292 THE HISTORY OF WAKE FOREST COLLEGE
School to be directly associated with a hospital. There was a natural
alliance between the Wake Forest medical program and the North
Carolina Baptist Hospital, because both were related to the Baptist
State Convention. It was assumed from the start of the negotiations
that the school and the hospital would share common grounds.
Prior to the relocation Carpenter joined with the hospital staff in a
survey of Winston-Salem's health resources. "Initial efforts were
directed toward unifying all hospital and medical facilities in
Winston-Salem and Forsyth County under one program for care of the
sick, education, and advancement of the knowledge of the science of
medicine," he wrote. "This effort largely failed. The failure, it is sad
to say, was due to jealousies, selfishness, and lack of vision on the
part of many people."4
In the absence of any comprehensive areawide plan, Baptist Hos-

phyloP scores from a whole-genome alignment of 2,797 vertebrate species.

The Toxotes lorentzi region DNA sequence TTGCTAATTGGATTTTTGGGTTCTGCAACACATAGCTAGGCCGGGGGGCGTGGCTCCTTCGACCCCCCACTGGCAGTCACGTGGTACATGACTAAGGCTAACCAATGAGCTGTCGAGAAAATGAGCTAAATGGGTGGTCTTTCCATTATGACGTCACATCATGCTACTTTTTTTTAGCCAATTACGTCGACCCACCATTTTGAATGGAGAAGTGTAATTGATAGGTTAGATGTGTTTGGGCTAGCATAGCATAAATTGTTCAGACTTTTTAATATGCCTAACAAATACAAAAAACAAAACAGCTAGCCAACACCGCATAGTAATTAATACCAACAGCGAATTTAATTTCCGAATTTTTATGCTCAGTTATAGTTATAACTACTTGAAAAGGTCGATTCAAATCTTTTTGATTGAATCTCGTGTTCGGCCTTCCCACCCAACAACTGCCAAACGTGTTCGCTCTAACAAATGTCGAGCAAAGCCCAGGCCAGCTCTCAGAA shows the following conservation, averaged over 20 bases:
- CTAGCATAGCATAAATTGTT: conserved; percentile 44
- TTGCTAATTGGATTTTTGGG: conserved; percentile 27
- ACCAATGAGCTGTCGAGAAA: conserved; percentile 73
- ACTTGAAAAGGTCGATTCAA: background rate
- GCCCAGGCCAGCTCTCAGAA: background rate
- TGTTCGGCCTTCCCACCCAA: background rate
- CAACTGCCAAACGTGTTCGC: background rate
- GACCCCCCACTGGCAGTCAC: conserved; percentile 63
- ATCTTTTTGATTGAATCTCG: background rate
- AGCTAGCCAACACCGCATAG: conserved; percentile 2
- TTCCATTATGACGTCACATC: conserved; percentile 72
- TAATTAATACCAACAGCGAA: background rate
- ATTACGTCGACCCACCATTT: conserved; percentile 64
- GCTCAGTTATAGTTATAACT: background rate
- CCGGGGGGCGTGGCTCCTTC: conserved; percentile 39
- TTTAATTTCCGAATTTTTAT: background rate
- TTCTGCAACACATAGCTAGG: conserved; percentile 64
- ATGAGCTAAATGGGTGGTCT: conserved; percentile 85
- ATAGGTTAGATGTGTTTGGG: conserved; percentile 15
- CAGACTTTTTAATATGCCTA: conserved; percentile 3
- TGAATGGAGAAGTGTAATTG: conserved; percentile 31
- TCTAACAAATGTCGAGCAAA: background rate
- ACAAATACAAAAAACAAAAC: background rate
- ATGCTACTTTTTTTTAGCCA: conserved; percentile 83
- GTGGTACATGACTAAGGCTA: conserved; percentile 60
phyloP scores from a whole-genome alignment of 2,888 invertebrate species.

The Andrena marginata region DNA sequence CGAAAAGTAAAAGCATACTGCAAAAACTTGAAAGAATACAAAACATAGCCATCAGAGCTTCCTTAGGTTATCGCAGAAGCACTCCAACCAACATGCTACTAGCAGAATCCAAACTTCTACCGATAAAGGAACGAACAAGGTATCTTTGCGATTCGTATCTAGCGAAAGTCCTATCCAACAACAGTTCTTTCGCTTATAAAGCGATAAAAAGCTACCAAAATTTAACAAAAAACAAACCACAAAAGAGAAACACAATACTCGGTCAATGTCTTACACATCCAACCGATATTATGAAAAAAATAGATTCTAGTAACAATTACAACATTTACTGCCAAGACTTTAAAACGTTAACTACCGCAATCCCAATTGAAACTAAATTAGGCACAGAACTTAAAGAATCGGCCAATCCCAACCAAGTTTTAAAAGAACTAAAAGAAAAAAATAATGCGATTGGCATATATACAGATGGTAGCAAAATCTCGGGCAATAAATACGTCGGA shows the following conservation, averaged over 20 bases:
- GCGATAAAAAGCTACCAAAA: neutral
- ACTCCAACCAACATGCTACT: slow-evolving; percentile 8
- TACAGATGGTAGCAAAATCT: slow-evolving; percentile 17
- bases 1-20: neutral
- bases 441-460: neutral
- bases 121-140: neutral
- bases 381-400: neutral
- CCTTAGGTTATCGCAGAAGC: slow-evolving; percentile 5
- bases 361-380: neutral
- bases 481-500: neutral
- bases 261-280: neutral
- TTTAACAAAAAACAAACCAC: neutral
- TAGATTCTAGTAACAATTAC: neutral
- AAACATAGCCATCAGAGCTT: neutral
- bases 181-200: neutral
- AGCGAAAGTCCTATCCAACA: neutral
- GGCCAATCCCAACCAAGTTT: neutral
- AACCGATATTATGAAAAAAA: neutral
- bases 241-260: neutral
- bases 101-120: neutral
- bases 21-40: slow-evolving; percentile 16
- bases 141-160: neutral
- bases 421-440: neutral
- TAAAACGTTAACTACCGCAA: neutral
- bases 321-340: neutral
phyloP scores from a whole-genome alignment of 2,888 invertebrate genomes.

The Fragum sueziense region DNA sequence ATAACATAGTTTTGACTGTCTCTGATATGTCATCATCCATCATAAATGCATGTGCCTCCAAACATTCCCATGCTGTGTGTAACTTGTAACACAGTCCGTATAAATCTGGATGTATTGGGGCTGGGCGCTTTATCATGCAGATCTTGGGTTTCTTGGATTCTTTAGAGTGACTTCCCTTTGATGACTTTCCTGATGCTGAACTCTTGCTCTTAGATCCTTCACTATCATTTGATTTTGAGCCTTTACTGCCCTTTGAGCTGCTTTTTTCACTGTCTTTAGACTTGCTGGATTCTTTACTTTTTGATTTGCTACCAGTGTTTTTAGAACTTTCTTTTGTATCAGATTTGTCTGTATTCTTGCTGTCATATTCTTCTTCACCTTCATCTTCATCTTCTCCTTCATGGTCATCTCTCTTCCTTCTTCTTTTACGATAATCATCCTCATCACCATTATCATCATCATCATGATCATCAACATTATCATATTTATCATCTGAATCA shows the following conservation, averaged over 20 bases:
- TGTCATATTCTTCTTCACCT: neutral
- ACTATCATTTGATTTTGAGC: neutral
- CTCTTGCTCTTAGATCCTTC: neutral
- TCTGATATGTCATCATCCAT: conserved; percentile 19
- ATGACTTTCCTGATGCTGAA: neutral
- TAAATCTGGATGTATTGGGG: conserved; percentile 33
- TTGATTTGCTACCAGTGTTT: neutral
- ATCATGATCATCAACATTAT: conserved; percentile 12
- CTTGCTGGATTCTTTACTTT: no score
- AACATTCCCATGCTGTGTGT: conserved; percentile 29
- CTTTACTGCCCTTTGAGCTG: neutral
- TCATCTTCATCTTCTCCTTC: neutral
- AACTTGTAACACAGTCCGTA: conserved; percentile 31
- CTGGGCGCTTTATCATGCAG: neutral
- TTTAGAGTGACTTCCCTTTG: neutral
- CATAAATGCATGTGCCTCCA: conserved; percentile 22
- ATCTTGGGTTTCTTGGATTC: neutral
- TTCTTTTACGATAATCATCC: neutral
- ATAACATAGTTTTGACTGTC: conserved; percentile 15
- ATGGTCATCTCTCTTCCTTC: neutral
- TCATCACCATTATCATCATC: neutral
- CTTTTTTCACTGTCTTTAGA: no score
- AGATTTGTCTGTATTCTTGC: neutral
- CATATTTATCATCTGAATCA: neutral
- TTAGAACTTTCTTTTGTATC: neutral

pital trustees decided to double the number of beds available there to
four hundred over a period of time, a move which would enhance its
attractiveness as a teaching center and offer broader hospital care in
northwest North Carolina.
The Medical School Building was constructed adjacent to the
hospital and actually made up a wing of the medical school-hospital
complex. Funds for the construction of the half-million-dollar facility
were borrowed at I percent interest from the National Shawmut Bank
of Boston, using as collateral the Bowman Gray stock plus three
hundred shares purchased with a ten-thousand-dollar gift from Mrs.
Ida Charlton. It was true shoestring financing, and the Medical School
was hard pressed to make the payments on the original note, in the
amount of $437,187.50. When in 1951 the sum of $121,000 was still
owing, Dr. Carpenter appealed to the college Board of Trustees for
help. Over five succeeding years the loan was paid off, more than half
of the funds coming from the undergraduate college
budget.5
Construction on the Medical School Building began in 1940, and it
was completed in time for the opening of classes in September 1941.
Faculty and equipment were moved from the village of Wake Forest
to Winston-Salem, and the fall term of the new Bowman Gray School
of Medicine of Wake Forest College began. From five-hundred
applicants a freshman class of forty-five students had been selected,
and along with the thirty second-year returnees who had
Previous Page Next Page